The spring semester 2021 will generally take place online. New presence elements as of April 26 will be communicated by the lecturers.

263-2812-00L  Program Verification

SemesterSpring Semester 2021
LecturersP. Müller, C. Matheja
Periodicityyearly recurring course
Language of instructionEnglish
CommentNumber of participants limited to 30.

AbstractA hands-on introduction to the theory and construction of deductive program verifiers, covering both powerful techniques for formal program reasoning, and a perspective over the tool stack making up modern verification tools.
ObjectiveStudents will earn the necessary skills for designing, developing, and applying deductive verification tools that enable the modular verification of complex software, including features challenging for reasoning such as heap-based mutable data and concurrency. Students will learn both a variety of fundamental reasoning principles, and how these reasoning ideas can be made practical via automatic tools.

By the end of the course, students should have a good working understanding and decisions involved with designing and building practical verification tools, including the underlying theory. They will also be able to apply such tools to develop formally-verified programs.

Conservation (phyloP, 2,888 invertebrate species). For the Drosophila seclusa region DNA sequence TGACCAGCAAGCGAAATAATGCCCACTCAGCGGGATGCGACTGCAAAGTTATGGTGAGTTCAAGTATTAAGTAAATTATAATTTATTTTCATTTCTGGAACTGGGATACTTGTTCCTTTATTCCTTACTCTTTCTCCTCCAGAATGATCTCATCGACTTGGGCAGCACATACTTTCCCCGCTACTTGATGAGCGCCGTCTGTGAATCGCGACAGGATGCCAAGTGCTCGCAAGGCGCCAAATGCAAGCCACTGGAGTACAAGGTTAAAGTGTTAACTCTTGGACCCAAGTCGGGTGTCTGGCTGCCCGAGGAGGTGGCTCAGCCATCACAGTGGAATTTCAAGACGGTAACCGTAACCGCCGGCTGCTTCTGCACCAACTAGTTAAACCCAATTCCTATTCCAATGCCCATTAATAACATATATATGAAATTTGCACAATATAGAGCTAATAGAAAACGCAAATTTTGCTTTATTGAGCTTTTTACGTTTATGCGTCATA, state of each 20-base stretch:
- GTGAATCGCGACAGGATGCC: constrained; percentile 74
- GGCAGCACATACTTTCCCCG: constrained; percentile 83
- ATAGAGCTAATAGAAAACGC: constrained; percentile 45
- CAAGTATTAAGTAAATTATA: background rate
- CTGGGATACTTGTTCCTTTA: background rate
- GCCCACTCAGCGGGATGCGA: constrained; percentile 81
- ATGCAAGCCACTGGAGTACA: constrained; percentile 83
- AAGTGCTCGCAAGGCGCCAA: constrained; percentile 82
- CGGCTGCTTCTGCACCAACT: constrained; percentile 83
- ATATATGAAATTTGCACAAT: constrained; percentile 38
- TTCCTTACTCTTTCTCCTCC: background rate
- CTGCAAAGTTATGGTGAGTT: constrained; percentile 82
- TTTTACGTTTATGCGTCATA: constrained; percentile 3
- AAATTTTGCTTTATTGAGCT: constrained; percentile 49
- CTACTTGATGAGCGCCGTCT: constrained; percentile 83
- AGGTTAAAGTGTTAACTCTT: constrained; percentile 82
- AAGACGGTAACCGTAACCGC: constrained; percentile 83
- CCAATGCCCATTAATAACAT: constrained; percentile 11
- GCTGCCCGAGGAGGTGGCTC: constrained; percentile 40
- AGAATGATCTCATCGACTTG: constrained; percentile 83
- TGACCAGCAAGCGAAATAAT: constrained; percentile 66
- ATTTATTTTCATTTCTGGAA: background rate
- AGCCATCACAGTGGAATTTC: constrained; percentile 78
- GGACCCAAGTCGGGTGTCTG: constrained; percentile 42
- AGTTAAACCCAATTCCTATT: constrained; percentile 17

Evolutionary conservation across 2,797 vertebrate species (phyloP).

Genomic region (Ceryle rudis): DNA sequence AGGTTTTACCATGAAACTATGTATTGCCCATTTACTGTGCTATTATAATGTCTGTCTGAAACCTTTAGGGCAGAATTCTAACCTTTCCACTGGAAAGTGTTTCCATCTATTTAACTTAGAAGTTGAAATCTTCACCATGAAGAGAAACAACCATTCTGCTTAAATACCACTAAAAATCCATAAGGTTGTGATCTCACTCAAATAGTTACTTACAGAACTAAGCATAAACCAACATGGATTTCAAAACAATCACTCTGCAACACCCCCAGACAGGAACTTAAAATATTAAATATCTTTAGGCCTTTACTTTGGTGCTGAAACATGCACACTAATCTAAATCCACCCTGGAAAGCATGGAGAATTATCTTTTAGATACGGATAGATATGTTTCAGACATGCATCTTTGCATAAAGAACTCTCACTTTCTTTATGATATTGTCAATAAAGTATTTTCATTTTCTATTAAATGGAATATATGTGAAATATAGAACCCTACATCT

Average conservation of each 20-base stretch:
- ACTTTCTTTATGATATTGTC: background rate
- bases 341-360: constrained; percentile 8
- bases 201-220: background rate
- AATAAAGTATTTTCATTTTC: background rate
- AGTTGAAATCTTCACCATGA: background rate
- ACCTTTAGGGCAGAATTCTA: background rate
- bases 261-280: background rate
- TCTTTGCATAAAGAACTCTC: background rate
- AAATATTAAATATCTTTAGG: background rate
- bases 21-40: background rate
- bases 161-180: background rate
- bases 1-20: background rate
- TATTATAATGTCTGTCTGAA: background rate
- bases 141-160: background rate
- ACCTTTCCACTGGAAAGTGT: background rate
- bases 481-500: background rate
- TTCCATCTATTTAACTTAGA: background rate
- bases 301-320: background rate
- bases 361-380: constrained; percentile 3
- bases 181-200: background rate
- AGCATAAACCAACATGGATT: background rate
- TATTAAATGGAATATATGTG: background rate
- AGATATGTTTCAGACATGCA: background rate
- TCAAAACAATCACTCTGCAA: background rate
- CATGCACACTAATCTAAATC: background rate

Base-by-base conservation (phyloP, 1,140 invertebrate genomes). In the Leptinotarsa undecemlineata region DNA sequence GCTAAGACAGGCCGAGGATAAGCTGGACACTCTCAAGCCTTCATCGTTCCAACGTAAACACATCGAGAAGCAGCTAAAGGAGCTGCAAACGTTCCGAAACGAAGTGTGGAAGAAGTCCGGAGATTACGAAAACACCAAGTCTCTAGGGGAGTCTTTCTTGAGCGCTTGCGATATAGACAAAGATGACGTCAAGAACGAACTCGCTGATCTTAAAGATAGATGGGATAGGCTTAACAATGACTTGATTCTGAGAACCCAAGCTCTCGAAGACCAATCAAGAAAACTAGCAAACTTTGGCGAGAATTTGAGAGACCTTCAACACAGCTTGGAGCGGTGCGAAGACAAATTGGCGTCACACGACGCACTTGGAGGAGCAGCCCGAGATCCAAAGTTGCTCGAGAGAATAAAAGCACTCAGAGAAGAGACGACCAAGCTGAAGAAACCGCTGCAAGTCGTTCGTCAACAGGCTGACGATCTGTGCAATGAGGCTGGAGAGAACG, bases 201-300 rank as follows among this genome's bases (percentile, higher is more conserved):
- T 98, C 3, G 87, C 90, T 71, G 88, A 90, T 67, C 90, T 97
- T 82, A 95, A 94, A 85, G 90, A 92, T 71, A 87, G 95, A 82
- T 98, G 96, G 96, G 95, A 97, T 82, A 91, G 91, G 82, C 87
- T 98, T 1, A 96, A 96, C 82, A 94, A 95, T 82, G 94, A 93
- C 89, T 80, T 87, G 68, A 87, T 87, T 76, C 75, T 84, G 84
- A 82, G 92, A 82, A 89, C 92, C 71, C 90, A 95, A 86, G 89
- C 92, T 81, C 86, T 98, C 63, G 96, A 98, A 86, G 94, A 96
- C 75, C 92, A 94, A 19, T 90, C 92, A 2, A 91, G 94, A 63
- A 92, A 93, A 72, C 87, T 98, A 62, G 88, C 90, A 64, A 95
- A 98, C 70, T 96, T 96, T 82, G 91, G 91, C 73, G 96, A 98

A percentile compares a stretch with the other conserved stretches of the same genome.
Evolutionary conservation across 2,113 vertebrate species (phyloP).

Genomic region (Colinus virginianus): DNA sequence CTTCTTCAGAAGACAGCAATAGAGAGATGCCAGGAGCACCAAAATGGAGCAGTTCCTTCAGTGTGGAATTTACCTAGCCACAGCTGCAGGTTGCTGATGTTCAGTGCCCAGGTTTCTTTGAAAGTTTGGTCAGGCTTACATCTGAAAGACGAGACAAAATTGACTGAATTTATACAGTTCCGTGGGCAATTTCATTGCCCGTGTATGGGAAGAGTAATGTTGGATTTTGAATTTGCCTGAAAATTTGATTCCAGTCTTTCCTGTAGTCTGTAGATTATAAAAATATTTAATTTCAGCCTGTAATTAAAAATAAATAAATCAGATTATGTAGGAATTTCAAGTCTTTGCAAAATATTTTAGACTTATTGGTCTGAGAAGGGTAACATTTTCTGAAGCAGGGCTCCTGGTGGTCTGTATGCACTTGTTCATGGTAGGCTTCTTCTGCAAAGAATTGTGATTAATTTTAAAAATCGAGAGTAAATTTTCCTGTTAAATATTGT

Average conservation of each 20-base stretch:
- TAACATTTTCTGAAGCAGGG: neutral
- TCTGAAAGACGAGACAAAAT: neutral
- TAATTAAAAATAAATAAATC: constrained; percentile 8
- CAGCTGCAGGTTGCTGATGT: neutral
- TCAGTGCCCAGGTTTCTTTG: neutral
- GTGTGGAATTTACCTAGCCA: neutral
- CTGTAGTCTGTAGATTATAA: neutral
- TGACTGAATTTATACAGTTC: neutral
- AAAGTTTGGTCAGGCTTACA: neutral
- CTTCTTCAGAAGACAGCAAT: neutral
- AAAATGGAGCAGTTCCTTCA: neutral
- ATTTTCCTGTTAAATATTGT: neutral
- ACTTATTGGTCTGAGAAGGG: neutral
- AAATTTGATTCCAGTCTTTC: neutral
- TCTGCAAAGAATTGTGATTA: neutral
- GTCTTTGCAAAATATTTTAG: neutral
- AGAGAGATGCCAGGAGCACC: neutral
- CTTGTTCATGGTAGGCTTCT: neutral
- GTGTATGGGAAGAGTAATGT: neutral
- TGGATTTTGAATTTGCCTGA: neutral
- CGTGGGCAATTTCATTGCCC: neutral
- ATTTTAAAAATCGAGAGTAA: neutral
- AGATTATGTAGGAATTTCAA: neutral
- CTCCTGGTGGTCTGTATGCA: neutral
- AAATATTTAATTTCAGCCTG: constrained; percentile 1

ContentThe course will cover verification techniques and ways to automate them by introducing a verifier for a small core language and then progressively enriching the language with advanced features such as a mutable heap and concurrency. For each language extension, the course will explain the necessary reasoning principles, specification techniques, and tool support. In particular, it will introduce SMT solvers to prove logical formulas, intermediate verification languages to encode verification problems, and source code verifiers to handle feature-rich languages. The course will intermix technical content with hands-on experience.
Lecture notesThe slides will be available online.
LiteratureWill be announced in the lecture.
Prerequisites / NoticeA basic familiarity with propositional and first-order logic will be assumed. Courses with an emphasis on formal reasoning about programs (such as Formal Methods and Functional Programming) are advantageous background, but are not a requirement.